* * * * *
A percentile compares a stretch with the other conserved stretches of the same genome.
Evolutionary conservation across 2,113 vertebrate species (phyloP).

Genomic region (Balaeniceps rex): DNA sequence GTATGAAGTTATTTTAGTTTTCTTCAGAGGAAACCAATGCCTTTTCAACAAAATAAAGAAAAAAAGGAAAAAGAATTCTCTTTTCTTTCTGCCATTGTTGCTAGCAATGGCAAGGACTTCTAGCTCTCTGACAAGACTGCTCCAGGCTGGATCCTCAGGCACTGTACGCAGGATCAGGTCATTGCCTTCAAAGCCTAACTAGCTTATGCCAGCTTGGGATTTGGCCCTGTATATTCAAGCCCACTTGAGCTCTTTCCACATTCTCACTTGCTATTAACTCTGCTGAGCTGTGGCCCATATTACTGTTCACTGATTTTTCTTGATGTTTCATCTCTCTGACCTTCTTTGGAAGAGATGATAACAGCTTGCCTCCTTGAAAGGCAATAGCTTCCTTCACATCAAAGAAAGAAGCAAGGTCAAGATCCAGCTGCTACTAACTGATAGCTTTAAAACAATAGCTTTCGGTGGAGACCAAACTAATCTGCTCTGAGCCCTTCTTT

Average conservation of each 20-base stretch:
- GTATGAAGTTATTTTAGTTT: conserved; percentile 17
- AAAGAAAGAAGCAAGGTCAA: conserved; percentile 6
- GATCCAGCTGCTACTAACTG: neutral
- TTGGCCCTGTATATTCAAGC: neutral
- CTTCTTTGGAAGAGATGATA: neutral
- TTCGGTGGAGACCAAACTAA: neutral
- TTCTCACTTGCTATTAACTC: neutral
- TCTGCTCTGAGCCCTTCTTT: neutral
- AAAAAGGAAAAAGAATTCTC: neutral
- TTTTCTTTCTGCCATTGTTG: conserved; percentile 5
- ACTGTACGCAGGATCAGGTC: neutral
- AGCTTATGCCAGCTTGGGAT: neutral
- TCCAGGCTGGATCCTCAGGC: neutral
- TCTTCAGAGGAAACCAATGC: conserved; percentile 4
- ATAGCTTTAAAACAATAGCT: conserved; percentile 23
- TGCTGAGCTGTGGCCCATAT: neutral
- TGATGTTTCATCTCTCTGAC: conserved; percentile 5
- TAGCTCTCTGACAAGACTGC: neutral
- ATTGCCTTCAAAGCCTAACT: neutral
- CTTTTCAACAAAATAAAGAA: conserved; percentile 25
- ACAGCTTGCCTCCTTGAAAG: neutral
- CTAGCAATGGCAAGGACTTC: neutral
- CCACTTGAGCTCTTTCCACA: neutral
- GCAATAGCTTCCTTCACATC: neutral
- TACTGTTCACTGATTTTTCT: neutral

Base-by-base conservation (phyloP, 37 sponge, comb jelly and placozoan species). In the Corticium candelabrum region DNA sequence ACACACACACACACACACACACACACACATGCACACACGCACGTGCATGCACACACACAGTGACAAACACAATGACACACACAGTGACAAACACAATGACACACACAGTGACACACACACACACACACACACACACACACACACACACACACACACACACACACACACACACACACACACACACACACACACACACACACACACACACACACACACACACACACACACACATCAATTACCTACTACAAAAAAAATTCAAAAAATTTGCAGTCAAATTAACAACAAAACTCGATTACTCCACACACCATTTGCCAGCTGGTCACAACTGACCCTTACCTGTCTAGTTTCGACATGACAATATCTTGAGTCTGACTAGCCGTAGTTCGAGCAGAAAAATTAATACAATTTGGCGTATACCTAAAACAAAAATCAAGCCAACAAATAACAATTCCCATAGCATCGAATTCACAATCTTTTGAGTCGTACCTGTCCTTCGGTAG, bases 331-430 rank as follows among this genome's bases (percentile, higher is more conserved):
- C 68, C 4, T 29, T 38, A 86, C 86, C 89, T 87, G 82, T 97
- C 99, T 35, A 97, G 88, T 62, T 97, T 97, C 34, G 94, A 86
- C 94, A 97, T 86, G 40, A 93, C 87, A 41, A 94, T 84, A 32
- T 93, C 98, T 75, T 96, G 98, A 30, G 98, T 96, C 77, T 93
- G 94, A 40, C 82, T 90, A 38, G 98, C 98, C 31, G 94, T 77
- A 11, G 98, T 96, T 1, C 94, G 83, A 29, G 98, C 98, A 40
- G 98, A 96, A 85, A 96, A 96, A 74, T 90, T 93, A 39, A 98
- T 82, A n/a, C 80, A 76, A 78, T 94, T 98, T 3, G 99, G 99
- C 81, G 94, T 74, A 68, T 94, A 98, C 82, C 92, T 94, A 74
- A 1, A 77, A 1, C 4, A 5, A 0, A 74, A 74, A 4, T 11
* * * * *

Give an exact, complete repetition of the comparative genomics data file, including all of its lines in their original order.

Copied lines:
A percentile compares a stretch with the other conserved stretches of the same genome.
Evolutionary conservation across 2,113 vertebrate species (phyloP).

Genomic region (Balaeniceps rex): DNA sequence GTATGAAGTTATTTTAGTTTTCTTCAGAGGAAACCAATGCCTTTTCAACAAAATAAAGAAAAAAAGGAAAAAGAATTCTCTTTTCTTTCTGCCATTGTTGCTAGCAATGGCAAGGACTTCTAGCTCTCTGACAAGACTGCTCCAGGCTGGATCCTCAGGCACTGTACGCAGGATCAGGTCATTGCCTTCAAAGCCTAACTAGCTTATGCCAGCTTGGGATTTGGCCCTGTATATTCAAGCCCACTTGAGCTCTTTCCACATTCTCACTTGCTATTAACTCTGCTGAGCTGTGGCCCATATTACTGTTCACTGATTTTTCTTGATGTTTCATCTCTCTGACCTTCTTTGGAAGAGATGATAACAGCTTGCCTCCTTGAAAGGCAATAGCTTCCTTCACATCAAAGAAAGAAGCAAGGTCAAGATCCAGCTGCTACTAACTGATAGCTTTAAAACAATAGCTTTCGGTGGAGACCAAACTAATCTGCTCTGAGCCCTTCTTT

Average conservation of each 20-base stretch:
- GTATGAAGTTATTTTAGTTT: conserved; percentile 17
- AAAGAAAGAAGCAAGGTCAA: conserved; percentile 6
- GATCCAGCTGCTACTAACTG: neutral
- TTGGCCCTGTATATTCAAGC: neutral
- CTTCTTTGGAAGAGATGATA: neutral
- TTCGGTGGAGACCAAACTAA: neutral
- TTCTCACTTGCTATTAACTC: neutral
- TCTGCTCTGAGCCCTTCTTT: neutral
- AAAAAGGAAAAAGAATTCTC: neutral
- TTTTCTTTCTGCCATTGTTG: conserved; percentile 5
- ACTGTACGCAGGATCAGGTC: neutral
- AGCTTATGCCAGCTTGGGAT: neutral
- TCCAGGCTGGATCCTCAGGC: neutral
- TCTTCAGAGGAAACCAATGC: conserved; percentile 4
- ATAGCTTTAAAACAATAGCT: conserved; percentile 23
- TGCTGAGCTGTGGCCCATAT: neutral
- TGATGTTTCATCTCTCTGAC: conserved; percentile 5
- TAGCTCTCTGACAAGACTGC: neutral
- ATTGCCTTCAAAGCCTAACT: neutral
- CTTTTCAACAAAATAAAGAA: conserved; percentile 25
- ACAGCTTGCCTCCTTGAAAG: neutral
- CTAGCAATGGCAAGGACTTC: neutral
- CCACTTGAGCTCTTTCCACA: neutral
- GCAATAGCTTCCTTCACATC: neutral
- TACTGTTCACTGATTTTTCT: neutral

Base-by-base conservation (phyloP, 37 sponge, comb jelly and placozoan species). In the Corticium candelabrum region DNA sequence ACACACACACACACACACACACACACACATGCACACACGCACGTGCATGCACACACACAGTGACAAACACAATGACACACACAGTGACAAACACAATGACACACACAGTGACACACACACACACACACACACACACACACACACACACACACACACACACACACACACACACACACACACACACACACACACACACACACACACACACACACACACACACACACACACACATCAATTACCTACTACAAAAAAAATTCAAAAAATTTGCAGTCAAATTAACAACAAAACTCGATTACTCCACACACCATTTGCCAGCTGGTCACAACTGACCCTTACCTGTCTAGTTTCGACATGACAATATCTTGAGTCTGACTAGCCGTAGTTCGAGCAGAAAAATTAATACAATTTGGCGTATACCTAAAACAAAAATCAAGCCAACAAATAACAATTCCCATAGCATCGAATTCACAATCTTTTGAGTCGTACCTGTCCTTCGGTAG, bases 331-430 rank as follows among this genome's bases (percentile, higher is more conserved):
- C 68, C 4, T 29, T 38, A 86, C 86, C 89, T 87, G 82, T 97
- C 99, T 35, A 97, G 88, T 62, T 97, T 97, C 34, G 94, A 86
- C 94, A 97, T 86, G 40, A 93, C 87, A 41, A 94, T 84, A 32
- T 93, C 98, T 75, T 96, G 98, A 30, G 98, T 96, C 77, T 93
- G 94, A 40, C 82, T 90, A 38, G 98, C 98, C 31, G 94, T 77
- A 11, G 98, T 96, T 1, C 94, G 83, A 29, G 98, C 98, A 40
- G 98, A 96, A 85, A 96, A 96, A 74, T 90, T 93, A 39, A 98
- T 82, A n/a, C 80, A 76, A 78, T 94, T 98, T 3, G 99, G 99
- C 81, G 94, T 74, A 68, T 94, A 98, C 82, C 92, T 94, A 74
- A 1, A 77, A 1, C 4, A 5, A 0, A 74, A 74, A 4, T 11